46 Fire Map: Flames in Jurupa Valley, California Force Evacuations

As firefighters battled flames throughout the state, yet another vegetation fire dubbed the 46 Fire broke out Thursday morning.

The 46 Fire ignited just after 3:30 a.m. EDT on 46th Street in Jurupa Valley, California. About three hours after it started, the fire destroyed multiple structures and residents were under mandatory evacuation orders.

About 20 miles from where the 46 Fire started, another blaze erupted Thursday morning. Dubbed the Hillside Fire, it sparked near the Waterman Canyon in San Bernardino and like the 46 Fire, quickly caused mandatory evacuations for residents. Officials from both fires characterized the blazes as fast-moving, likely caused by strong Santa Ana winds, which were forecasted to peak in the Southern California area Wednesday and Thursday.

Around 7 a.m. EDT, the Riverside County Fire Department issued mandatory evacuation orders for residents in Jurupa Valley. Those living within the borders south of Limonite Avenue, west of Crestmore Road, east of Van Buren Boulevard and north of the Santa Ana River bottom were all ordered to leave their homes. Additional evacuation orders were issued for:

  • 46th Avenue from Riverview Drive to Calle Hermosa
  • Riverview Drive from 46th Avenue to Rio Road
  • Rio Road from Riverview Drive to Calle Hermosa
  • Calle Hermosa from Rio Road to 46th Avenue

The Riverside County Fire Department said mandatory evacuation orders would remain in place until further notice and officials established an evacuation shelter at Patriot High School on 4355 Camino Real in Jurupa Valley.

46 fire map jurupa valley california
A map showing the location of the 46 Fire in Jurupa Valley, California. California Department of Fire and Forestry Protection.

Three residential structures, including a mobile home, and two outbuildings were destroyed in the fire and more than 150 firefighters were assigned to the scene. As of 9:40 a.m., the fire was 150 acres large and not contained with a "rapid rate of spread."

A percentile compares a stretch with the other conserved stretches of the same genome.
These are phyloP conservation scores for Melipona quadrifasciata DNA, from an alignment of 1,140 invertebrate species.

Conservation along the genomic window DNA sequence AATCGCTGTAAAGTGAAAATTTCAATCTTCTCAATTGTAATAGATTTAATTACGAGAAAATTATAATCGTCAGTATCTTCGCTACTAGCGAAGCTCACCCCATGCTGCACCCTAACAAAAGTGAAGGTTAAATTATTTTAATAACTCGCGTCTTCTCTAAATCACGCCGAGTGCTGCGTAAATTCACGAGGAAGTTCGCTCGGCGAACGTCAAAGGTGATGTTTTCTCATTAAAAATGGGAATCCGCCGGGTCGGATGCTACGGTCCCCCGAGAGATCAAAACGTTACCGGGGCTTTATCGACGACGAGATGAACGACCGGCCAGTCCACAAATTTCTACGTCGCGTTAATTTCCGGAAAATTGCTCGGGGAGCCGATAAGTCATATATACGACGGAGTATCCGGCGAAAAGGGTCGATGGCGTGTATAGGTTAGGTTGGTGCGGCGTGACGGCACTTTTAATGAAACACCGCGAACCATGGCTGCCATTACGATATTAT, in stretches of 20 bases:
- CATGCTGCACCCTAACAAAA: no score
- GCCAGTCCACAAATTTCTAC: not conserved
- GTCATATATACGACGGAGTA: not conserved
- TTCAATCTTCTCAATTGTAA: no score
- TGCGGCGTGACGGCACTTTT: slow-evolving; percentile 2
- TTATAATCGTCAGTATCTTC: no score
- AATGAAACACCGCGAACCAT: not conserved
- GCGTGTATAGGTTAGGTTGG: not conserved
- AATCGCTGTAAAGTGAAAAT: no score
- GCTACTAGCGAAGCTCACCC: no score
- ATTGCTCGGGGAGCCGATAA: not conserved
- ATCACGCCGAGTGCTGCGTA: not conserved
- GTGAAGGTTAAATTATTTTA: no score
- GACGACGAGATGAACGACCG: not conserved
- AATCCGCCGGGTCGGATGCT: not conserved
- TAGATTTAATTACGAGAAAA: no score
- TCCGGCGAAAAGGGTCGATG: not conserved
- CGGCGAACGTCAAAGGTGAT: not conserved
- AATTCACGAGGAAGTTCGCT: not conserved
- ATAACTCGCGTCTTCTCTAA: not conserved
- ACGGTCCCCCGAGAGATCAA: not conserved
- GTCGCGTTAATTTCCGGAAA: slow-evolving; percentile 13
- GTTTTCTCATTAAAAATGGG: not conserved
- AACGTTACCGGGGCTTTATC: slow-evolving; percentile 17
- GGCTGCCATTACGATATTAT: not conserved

Along with the 46 Fire and the nearby Hillside Fire, California firefighters dealt with at least nine other blazes throughout the Golden State, according to the California Department of Forestry and Fire Protection (Cal Fire). The fires, which predominately sparked within the last week or so, fall within California's wildfire season. However, the current weather conditions pose an increased risk to residents.

Low humidity, which reached single digits in areas of California, combined with hot temperatures, is a recipe for wildfires, experts said. In addition to prime conditions for ignition, strong winds were blowing through large portions of California, reaching up to 60 miles per hour in some areas. Wind fuels fires, causing them to spread rapidly, and can also carry embers away from the initial blaze to create additional ones.

Firefighters know the damage strong winds can cause to wildfires and they worked steadily to get ahead of the flames before the wind event began on Tuesday. Although facing tough conditions on Thursday, meteorologists forecasted that after the wind event ended, firefighters would be met with more favorable weather for the next five to eight days.

46 fire wildfire california
Firefighters work during a wildfire threatening nearby hillside homes in the Pacific Palisades neighborhood on October 21 in Los Angeles. On Thursday morning, a fire erupted in Southern California in Jurupa Valley, prompting evacuations of homes. Mario Tama/Getty